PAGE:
Direct wind-to-heat energy systems integrated with storage for electricity and heat generation


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Chen, Yi-Chung Barton ORCID: (2021). Direct wind-to-heat energy systems integrated with storage for electricity and heat generation. University of Birmingham. Ph.D.

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The focus of this research is a techno-economic assessment of a wind-powered thermal energy system (WTES), which directly converts wind power into heat at the generation site and stores this heat in thermal energy storage for later use. Compared to conventional systems that convert wind to electricity, WTES can be a cost-effective solution for producing heat from wind power due to its minimal energy conversion steps. Two challenges in the development of WTES are investigated in this work. Firstly, the technology that converts the kinetic energy from wind turbine rotors into heat has not been thoroughly investigated yet. Several studies have investigated the wind-driven heater for water heating but not for high-temperature heat generation, which enables a wider range of applications. Secondly, the role of WTES in the future energy system is unexplored. A few studies have estimated the energy costs of WTES for electricity and heat generation, but generation and demand profiles and required storage systems have not been considered.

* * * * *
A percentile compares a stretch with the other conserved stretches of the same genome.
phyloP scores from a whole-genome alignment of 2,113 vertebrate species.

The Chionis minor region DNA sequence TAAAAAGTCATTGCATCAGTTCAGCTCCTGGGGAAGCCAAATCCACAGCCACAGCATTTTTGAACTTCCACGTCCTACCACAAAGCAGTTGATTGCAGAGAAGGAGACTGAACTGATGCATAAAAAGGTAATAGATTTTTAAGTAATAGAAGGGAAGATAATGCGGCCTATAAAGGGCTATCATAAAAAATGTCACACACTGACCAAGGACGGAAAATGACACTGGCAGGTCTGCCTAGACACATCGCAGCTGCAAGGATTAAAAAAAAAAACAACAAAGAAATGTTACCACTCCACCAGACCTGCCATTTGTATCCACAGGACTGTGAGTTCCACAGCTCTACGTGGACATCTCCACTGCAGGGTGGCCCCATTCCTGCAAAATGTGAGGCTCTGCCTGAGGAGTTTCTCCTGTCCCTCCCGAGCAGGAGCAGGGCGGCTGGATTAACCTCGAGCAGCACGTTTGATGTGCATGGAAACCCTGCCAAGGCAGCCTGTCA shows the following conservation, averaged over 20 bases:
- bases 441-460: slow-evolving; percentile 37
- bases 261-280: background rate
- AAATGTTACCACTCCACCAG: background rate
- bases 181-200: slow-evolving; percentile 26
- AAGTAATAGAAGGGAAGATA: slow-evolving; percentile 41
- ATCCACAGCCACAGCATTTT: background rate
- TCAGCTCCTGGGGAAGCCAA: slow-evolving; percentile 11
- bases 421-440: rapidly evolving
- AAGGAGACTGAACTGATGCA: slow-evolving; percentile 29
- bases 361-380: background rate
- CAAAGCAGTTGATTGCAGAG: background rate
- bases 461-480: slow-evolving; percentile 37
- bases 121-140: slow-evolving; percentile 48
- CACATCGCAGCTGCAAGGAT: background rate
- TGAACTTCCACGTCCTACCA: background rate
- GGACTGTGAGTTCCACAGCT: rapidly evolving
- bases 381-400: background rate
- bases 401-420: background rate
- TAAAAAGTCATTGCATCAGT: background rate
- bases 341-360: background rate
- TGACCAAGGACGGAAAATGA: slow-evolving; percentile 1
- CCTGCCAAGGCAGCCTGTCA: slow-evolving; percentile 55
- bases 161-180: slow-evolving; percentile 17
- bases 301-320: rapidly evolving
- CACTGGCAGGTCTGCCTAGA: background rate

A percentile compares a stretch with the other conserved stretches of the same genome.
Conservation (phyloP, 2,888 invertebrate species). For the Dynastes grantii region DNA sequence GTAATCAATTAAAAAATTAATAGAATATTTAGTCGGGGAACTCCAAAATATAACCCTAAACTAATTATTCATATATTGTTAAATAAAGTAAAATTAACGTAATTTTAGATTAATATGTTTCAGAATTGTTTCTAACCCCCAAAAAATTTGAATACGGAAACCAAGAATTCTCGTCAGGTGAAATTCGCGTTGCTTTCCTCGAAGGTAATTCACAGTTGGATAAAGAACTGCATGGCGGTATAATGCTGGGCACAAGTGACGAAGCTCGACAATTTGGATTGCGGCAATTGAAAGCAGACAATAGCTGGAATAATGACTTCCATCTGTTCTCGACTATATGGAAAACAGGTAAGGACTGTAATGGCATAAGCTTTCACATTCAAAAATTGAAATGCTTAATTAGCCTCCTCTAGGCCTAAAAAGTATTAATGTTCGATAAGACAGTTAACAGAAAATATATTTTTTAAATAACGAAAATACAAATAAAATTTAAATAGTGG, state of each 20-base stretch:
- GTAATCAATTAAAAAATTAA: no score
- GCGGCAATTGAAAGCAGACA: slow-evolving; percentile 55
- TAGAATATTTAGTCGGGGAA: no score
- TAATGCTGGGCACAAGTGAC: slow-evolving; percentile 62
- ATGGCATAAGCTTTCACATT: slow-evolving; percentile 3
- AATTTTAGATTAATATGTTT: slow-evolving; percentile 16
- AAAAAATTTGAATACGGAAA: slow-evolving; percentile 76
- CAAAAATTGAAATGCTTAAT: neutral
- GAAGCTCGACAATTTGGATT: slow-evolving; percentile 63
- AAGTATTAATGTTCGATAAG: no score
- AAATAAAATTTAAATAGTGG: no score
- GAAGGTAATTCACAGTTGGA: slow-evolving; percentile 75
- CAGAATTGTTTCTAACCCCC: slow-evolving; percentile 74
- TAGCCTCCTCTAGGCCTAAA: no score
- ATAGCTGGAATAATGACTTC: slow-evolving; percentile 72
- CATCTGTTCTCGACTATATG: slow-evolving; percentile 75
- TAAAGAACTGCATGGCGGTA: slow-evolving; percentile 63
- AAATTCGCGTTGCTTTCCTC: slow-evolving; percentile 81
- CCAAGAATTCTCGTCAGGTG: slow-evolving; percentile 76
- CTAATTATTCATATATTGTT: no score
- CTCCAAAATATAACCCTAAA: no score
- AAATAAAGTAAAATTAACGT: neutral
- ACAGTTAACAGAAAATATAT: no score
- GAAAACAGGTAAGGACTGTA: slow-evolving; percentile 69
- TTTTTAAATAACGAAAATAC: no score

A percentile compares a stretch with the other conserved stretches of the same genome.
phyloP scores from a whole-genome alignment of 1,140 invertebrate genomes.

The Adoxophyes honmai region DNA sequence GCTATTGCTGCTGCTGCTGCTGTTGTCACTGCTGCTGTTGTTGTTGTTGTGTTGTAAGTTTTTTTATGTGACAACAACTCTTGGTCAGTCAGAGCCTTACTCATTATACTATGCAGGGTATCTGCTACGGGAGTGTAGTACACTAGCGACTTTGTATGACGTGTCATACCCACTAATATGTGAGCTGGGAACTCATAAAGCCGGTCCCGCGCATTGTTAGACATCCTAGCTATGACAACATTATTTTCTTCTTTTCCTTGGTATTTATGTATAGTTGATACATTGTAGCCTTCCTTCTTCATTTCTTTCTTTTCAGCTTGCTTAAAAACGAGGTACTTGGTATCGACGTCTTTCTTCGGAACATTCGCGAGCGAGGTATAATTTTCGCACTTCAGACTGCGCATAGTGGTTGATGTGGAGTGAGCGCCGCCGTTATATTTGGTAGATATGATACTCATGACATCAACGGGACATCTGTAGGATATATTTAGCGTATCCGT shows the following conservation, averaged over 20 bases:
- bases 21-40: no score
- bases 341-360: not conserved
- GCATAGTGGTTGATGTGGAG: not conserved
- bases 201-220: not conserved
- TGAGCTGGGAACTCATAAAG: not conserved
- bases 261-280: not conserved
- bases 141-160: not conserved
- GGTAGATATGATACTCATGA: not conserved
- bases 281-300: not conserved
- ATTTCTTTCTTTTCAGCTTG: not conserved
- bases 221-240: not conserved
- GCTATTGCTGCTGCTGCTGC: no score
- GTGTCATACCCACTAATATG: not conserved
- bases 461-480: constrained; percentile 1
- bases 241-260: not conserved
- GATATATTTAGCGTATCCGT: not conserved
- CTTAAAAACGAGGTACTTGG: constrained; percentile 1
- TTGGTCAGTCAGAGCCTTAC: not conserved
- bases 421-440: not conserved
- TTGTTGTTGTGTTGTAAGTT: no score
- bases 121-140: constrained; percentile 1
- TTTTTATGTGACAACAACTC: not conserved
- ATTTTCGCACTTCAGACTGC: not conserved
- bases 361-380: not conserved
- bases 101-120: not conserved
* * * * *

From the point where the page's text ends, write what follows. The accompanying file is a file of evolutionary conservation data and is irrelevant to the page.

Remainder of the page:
In this research, eddy current heaters are selected to be investigated for wind-to-heat conversion due to their potential for high-temperature heat generation at low rotational speeds. The key design parameters and technical challenges of this technology were analysed, and a proof-of-concept device was designed and constructed for parametric study. The role of WTES for electricity and heat generation was investigated by operational simulations with wind power and system output profiles being taken into account. The energy cost of WTES was evaluated and compared with the cost of the systems that can provide similar services, such as electricity-generating wind turbines integrated with electrical or thermal energy storage. The analysis suggests that, for electricity generation, WTES has a cost advantage when a high fraction (e.g. 73–94%) of wind power is to charge storage, but the simulation results for different scenarios show that this fraction for WTES is not over 70%. Furthermore, the capital costs and conversion efficiency of different components for wind-to-heat conversion are reviewed and analysed. The results show that the energy cost of WTES for heat generation could be lower than other wind-to-heat conversion routes (e.g. electrical heating or hydrogen heating). However, converting wind power to heat at the generation site limits the use of wind energy in other sectors or energy networks. This study is the first comprehensive assessment of WTES in different aspects and can be the foundation of future research.

Type of Work: Thesis (Doctorates > Ph.D.)
Award Type: Doctorates > Ph.D.
Licence: All rights reserved All rights reserved
College/Faculty: Colleges (2008 onwards) > College of Engineering & Physical Sciences
School or Department: School of Chemical Engineering
Funders: None/not applicable
Subjects: T Technology > TA Engineering (General). Civil engineering (General)


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